Is it better to buy a move-in-ready home, build new, or to buy a place with “potential” and renovate it? This is a question I’m often asked by clients – and it’s one I have asked myself when I was shopping for my own house.
For this blog, I am going to focus on building new or the fixer upper. Some people are accustomed to thinking that newer is always better, but when it comes to home buying, both new and old houses have their own unique characteristics, obstacles, and perks. You may be surprised by just what type of home you land on. It may be that diamond-in-the-rough fixer-upper or the safer, albeit more expensive, new home development.
Purchasing a brand-new home or a fixer upper is a matter of personal choice and weighing the advantages and disadvantages of each choice may help simplify the decision.
There are without a doubt some serious benefits of building a new home.
Brand new homes are ideal for the homebuyer looking for a property in a new neighborhood that is ready to move into.
New homes that have been professionally built offer many other advantages:
- Buyer customization. The buyer can select from a variety of flooring choices and interior wall colors.
- Structurally sound. Foundation, flooring, walls, roofing, etc.
- Reliable and functional wiring and plumbing. There will be ample outlets, closet lighting and practical number of bathrooms.
- Benefit of those modern-day discoveries. Particularly, there is no risk of asbestos, lead-based paint, or other unsafe materials that were used in the construction of pre-70’s homes.
- Built to new code regulations. Typically resulting in a “safer” home – For example, windows that can withstand higher sustained winds, and certain outlets being ground fault circuit protected.
- A new home warranty. A home in the process of being built by a Licensed Residential Builder is covered by home warranty insurance as required by legislation in B.C.
The idea of a brand-new house seems idyllic and problem-free, but they too have their own drawbacks, a brand-new home does come with several disadvantages that could be a deal breaker for potential homebuyers:
- Cost. Probably the biggest deterrent for new home construction is cost. A newly built house is expensive, even when compared to the renovation costs of most fixer-upper projects.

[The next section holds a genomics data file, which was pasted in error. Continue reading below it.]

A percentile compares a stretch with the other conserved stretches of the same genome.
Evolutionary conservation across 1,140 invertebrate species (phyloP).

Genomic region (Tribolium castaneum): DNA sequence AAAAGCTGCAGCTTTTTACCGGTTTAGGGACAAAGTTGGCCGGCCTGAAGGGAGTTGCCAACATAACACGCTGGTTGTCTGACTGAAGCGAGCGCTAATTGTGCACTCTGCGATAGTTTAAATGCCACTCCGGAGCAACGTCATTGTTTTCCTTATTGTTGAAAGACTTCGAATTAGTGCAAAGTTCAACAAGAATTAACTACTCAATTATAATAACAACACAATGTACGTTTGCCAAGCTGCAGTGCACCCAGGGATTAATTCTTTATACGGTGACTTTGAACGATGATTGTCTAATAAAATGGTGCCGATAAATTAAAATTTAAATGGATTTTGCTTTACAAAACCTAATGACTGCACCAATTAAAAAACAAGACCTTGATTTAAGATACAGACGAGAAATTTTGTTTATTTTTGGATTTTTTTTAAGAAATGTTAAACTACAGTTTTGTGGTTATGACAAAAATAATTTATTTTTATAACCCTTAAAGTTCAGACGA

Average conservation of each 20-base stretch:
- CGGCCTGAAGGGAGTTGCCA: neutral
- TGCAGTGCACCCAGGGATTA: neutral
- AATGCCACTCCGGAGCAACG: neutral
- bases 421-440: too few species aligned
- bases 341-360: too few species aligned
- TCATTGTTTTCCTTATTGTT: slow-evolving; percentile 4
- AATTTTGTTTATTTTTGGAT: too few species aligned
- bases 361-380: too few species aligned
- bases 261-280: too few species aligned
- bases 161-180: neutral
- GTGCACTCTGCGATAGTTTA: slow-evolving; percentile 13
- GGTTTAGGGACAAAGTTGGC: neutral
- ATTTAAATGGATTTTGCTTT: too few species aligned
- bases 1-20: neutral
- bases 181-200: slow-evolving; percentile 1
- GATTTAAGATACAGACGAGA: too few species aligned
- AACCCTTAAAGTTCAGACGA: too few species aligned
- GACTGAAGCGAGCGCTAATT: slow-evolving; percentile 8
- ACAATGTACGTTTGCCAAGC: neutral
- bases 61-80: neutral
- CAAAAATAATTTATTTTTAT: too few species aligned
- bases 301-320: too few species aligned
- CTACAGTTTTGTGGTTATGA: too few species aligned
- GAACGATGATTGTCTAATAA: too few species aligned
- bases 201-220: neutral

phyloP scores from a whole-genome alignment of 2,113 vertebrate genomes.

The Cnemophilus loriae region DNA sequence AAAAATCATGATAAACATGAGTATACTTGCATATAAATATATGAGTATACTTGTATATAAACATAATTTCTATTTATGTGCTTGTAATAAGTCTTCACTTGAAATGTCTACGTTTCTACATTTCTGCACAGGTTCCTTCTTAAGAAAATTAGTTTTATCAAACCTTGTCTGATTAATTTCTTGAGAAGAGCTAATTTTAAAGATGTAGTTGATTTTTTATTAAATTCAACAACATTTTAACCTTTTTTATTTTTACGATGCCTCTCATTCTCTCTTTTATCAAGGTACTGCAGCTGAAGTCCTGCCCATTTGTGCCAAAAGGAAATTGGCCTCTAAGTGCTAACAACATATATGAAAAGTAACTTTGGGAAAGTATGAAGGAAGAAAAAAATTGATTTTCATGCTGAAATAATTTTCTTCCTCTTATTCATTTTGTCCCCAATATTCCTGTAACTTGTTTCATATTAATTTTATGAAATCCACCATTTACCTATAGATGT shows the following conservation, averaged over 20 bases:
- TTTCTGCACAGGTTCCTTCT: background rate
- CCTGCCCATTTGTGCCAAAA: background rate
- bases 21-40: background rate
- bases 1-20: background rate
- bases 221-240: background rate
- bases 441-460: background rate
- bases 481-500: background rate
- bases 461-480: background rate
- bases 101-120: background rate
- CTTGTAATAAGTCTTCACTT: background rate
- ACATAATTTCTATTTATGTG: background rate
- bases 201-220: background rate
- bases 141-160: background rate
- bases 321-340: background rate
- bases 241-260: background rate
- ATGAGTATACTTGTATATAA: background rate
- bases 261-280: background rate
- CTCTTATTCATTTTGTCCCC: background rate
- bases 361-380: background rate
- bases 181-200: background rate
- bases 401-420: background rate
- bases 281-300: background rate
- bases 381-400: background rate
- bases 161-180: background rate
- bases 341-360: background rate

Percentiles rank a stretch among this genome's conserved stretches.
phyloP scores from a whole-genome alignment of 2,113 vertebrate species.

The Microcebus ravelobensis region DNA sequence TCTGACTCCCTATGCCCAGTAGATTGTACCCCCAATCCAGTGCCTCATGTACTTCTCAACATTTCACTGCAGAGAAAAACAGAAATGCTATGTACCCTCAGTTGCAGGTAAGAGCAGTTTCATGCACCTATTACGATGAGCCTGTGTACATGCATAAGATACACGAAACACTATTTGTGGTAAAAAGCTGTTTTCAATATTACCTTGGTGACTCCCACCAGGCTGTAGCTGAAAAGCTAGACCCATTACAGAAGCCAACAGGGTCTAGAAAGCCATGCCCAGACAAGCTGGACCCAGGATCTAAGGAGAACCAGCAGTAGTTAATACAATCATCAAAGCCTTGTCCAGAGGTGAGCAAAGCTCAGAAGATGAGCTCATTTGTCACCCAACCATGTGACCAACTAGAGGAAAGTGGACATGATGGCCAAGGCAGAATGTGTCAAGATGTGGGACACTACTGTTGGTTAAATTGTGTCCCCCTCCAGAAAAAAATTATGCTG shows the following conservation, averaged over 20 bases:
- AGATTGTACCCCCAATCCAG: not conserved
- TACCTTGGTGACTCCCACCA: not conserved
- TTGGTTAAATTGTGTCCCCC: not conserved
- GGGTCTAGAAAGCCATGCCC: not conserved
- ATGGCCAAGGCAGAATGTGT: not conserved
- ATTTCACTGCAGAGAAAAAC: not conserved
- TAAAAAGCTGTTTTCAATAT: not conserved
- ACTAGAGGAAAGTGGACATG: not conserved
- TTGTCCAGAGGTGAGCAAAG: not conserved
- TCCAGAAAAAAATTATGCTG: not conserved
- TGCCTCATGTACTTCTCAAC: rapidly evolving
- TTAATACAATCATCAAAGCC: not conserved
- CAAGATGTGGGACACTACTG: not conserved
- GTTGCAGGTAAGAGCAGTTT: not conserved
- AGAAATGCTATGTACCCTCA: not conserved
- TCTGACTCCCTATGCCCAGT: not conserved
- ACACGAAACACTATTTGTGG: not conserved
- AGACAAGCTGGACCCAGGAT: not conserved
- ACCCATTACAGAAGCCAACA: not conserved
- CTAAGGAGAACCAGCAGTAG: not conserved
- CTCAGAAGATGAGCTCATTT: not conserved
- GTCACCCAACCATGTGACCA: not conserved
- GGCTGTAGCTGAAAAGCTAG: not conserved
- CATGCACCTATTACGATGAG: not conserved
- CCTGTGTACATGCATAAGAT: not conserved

- Lacking in charm. “Cookie cutter” and therefore lack the unique charm of older homes.
- Immature landscaping. Many people have trouble with the amount of time it takes to landscape. Your house may be move in ready, but the yard and surrounding houses may not be; you could spend the first few months surrounded by noisy construction while seated on a dusty, dirt lot.
- Location. Developments are not always in your desired neighborhood, which may lengthen a commute to school or work. The homebuyer’s price range may preclude them from purchasing a new home in their dream neighborhood.
Buying a Fixer-Upper
There is a lot of hard work that goes into renovating a home, but like all hard work, it breeds reward.
Fixer-uppers come in all shapes, sizes and conditions, and it pays to do a little homework before signing any contracts. If you are interested in purchasing a fixer-upper, be sure to have the home professionally inspected for serious structural damage, such as a rotting foundation or a leaky roof.
Another question you will want to ask yourself is “How handy am I?” If you can pitch in with things like demolition, painting, or installing floors, you will save yourself some money. If you aren’t handy at all, that’s okay – just know that you’ll pay for everything you don’t do yourself.
- Lower initial cost. You are paying less for the property initially, although of course you’ll have to weigh the initial savings against a realistic estimate of what you’re going to spend on renovations.
- You add value. You aren’t paying for the work someone else did to improve their home. You are adding the value to the property and making it worth more. Hopefully more than you spent on the renovations!